Note: Andre Feigler, the founder and CEO of Enriched Schools, is guest posting this week.
Hello everyone. Andre here. I’m humbled Rick has invited me to this great corner for the week as a guest blogger. Looking forward to sharing some candid and hopefully interesting thoughts. Eager for discussion, so bring the reactions freely. Let’s get going!
I recently completed my first full marathon. In addition to seriously wondering if I’d make it past mile 22 and daydreaming about the first thing I’d inhale post finish line, I had quite a bit of think-time for a range of topics, including some I hope to touch upon later this week:
- The role of individual agency to speed Dr. Martin Luther King Jr.'s “arc of the moral universe” bending towards justice, in light of recent events and the deaths of Michael Brown, Eric Garner, Tamir Rice, and on.
- Current staffing models in education and ways we might more creatively “cage bust” and use tutors, mentors, creatives, professionals, video delivery and more.
- The ways we do and do not utilize family and community insight, feedback and voice in the creation and development of edtech tools and new school models.
- How the arts, particularly dance and theater, prepared me for life and why we should build more schools around them, teaching valuable life skills like creativity and performance.
- The enormous amount of time wasted in school, accumulated in small bits here and there: waiting in line, movie day with a substitute teacher, 1.5-hour bus rides. And what we might do with student learning instead.
As my mind was dancing around these topics, it struck me that the entire experience of a marathon was also an interesting backdrop for the work I do as CEO of an education startup, and that many aspects of the race were analogous to broader education reform.
Prepare for Rain
For race day, weather projections were favorable, if a bit warm. “Hydrate,” the race director reiterated. I drank 2 extra cups of Gatorade and took off my jacket at the first water station. The chance of rain was below 10%. But then, mile 19, it started raining. Not just a light drizzle—a steady downpour that had my sneakers slogging through buckets of water. I had built my mileage up and followed the checklist: carb loading the 48 hours prior, bathroom pre start-line, pump up playlist primed on my iPhone. But I wasn’t ready for the rain.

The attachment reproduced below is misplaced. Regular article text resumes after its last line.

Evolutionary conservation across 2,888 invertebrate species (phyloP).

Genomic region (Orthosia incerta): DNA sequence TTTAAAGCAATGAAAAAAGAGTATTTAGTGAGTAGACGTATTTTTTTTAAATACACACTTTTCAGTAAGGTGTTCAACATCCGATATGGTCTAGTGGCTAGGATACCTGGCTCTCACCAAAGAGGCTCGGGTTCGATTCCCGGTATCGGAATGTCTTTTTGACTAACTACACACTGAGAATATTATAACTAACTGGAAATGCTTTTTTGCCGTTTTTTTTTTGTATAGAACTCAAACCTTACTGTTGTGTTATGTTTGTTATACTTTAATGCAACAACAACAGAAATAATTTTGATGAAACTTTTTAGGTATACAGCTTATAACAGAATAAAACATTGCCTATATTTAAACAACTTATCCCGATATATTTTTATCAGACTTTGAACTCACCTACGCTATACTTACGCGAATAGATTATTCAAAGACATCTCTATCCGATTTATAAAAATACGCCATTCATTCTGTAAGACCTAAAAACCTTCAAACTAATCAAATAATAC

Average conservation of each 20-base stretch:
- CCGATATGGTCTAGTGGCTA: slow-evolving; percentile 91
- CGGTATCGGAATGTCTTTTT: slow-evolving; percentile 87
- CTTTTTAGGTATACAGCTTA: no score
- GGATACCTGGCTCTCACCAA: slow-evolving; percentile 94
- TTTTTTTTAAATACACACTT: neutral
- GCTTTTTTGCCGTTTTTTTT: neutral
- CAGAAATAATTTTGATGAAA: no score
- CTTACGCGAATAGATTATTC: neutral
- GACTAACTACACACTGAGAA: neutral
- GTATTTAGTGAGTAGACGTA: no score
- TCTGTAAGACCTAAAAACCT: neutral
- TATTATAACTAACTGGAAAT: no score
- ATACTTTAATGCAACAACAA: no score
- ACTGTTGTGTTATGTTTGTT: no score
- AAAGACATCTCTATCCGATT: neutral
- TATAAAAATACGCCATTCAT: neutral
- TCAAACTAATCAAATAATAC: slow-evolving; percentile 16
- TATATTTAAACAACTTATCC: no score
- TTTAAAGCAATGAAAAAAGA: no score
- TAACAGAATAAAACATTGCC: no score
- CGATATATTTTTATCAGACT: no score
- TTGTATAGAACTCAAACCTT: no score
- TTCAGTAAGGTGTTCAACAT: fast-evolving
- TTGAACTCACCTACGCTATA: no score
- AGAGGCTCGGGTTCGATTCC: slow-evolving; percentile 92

As a young high school teacher at a public school a few miles south of New Orleans, it was the unexpected obstacles, just like that random downpour, that created the most pain for me and, more importantly, for my students. Just like a runner preparing for a race, I had all the expected tools at hand: dog-eared copies of Teach Like a Champion and The First Days of School and some video talks of Jeff Duncan-Andrade. A set of crisp composition books, unsharpened pencils, reading-level coded classroom library. Even a new Promethean board.
What I wasn’t equipped for was how to deal with the unexpected. 9th graders who missed class because they were pregnant. Grammar workbooks painfully out of touch and out of reach of my students’ starting reading level. Substitute teachers that led to my students taking 3 steps back when I missed a day for PD.
As a runner, I should have been ready for anything—including having a waterproof iPhone case. As a first year teacher, I wish I’d been aware of and had access to tools to address the daily pain-points that hindered my students’ learning. More edtech solutions should be specifically designed around these sorts of roadblocks, however unexpected and unglamorous they may be. Unsurprisingly, these companies are often led by former teachers seeking to solve their own problems. Jeff Scheur’s NoRedInk, Dan Carroll and team’s Clever, and Liz Chen and Vichi Jagannathan’s MyHealthEd are just a few.
And, more broadly, we need more ed reform conversations centered around straightforward acknowledgement of the real and often unexpected challenges that students, teachers, school leaders, and parents face every day. This would, I hope, lead to more constructive dialogue and informed action that might allow the entire system to run more smoothly when the rain comes in.
Talk About Failure
No one really talks about what actually went wrong in their last marathon. There are blogs about what to eat, books on how to train, top ten lists of what to do and not to do. Pre-race chatter is distracting at best, nerve-wracking at worst: more of “relax, have fun, don’t worry” and less of the candid “I tied my shoes too tight my first go ‘round” variety. The same happens with schools, startups and ed reform.
There’s been much talk recently about the destructive nature of “failure porn” in the entrepreneurial community: how we’ve come to glorify failure and lose sight of the true goal of building something that actually works. While I agree with much of Lewis’s argument, I think it overlooks the value that can come from articulating precise moments of failure and careful, unbiased analysis of the specific factors behind those failures.
I was sluggish during my run; I should have eaten lighter proteins during the week prior and less heavy breads and pasta. I had trouble picking up my pace the second half of the course; I had started way too slowly. My legs overheated within the first hour, and I found it hard to catch my breath in the Louisiana fog; I should have checked the humidity index and worn shorts despite the December race date.
My first year in the classroom, I should have asked my seasoned colleagues about their biggest failures during their early years, not just general advice on how to be a “good teacher.” As a CEO, I work to provide space for my school partners and customers to tell me what isn’t going well: what didn’t work last year, what your biggest mistakes have been, what specific missteps you want to address to make your school run better for kids. It is then my charge to figure out how and where we can help.